It’s growing increasingly difficult to name a single aspect of society or our individual lives that hasn’t been at least slightly influenced by the remarkable surge in social media over the last decade. With over 1.15 billion people using Facebook alone, it’s no surprise that the world we live in is greatly different from the world of the 90’s or even immediately after the turn of the century. While this rapidly expanding technology has provided countless benefits to users and the world at large, it has also opened the door for a considerable lack of privacy. Home security is one of the realms most visibly affected by the developing world of social media, with homeowners, communities and burglars all adapting to the growing trend in different ways. Take a look at the following examples of different demographics changing their home security practices based on social media:
Across all platforms of social media, it’s becoming a trend to include location data when you post a status, photo, poll or bulletin. While this practice does offer a certain degree of increased personalization to your posting, it also may be putting you in danger. According to this infographic, social media platforms use coordinates contained in your phone’s GPS system, metadata from images captured or “check-ins” at established businesses, destinations or venues to display your whereabouts. If your home is being cased by someone who has access to your social media presence, they will be able to determine when you aren’t home based on this data. Further, if they know where you live, they can do a reasonably accurate job of estimating how long you’ll be gone, providing them with the perfect opportunity to strike.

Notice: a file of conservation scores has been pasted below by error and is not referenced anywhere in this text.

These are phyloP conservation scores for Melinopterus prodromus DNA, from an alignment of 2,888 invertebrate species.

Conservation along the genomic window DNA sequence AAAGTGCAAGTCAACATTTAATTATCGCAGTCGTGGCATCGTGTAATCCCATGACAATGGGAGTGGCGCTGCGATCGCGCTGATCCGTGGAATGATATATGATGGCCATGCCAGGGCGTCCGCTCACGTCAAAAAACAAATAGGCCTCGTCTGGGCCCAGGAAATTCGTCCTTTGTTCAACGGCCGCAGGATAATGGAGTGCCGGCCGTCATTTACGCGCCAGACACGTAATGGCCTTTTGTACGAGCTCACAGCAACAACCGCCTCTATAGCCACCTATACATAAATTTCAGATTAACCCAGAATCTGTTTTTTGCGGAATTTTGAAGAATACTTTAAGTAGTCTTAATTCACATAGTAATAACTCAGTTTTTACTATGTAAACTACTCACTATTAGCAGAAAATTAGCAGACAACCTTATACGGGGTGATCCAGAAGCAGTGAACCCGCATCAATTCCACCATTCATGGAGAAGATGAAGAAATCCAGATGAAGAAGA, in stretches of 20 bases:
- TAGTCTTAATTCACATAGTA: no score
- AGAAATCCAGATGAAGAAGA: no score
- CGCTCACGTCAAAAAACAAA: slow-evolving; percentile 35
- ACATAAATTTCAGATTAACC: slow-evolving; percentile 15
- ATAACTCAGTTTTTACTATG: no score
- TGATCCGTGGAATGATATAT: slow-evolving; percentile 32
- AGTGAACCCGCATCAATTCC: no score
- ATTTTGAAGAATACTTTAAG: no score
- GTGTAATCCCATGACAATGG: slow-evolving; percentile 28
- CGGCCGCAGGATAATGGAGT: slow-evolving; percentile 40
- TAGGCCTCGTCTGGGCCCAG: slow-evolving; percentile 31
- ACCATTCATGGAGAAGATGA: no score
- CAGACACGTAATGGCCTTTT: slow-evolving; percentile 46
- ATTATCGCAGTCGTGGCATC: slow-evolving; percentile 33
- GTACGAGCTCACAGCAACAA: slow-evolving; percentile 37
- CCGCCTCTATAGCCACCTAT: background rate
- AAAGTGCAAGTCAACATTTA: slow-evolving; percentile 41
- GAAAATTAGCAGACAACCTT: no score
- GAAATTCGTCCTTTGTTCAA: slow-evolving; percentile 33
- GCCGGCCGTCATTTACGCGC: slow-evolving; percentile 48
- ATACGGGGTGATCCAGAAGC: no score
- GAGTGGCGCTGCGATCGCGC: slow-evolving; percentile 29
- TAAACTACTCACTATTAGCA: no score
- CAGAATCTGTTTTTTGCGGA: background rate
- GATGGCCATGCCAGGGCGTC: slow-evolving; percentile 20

While social media certainly has the capacity to be turned against the user for the purpose of gaining personal information, it is also becoming more commonly utilized for safety purposes. For example, the Spring Hills Homeowners Association in the Oklahoma City area has launched a website and Facebook page to aid in stopping a series of burglaries occurring in their neighborhood. According to Tribune Company affiliate KFOR Oklahoma City, homeowners have adopted the motto “see something, say something” to describe their usage of the social media platform page for reporting suspicious activity. These sorts of social media components to neighborhood watch programs are becoming more and more popular.
Regrettably, one of the most frequently used features of social media is also among those with the highest potential to pose a detriment to your home security. Posting about an upcoming road trip, vacation or business trip, while enticing, can have the unfortunate effect of letting those who may be monitoring your moves know that your home will be vacant. Even worse, posting about these trips with a date range, as many of us often do, can let these individuals know exactly how long they’ll have to work with if they decide to rob your home. In addition to not posting about a vacation, remember to also take the necessary home protection steps offline. Have a neighbor gather your mail to keep it from building up, put interior lights on timers and alert the non-emergency line at your local police precinct of your absence, as they may be able to check in on the house periodically.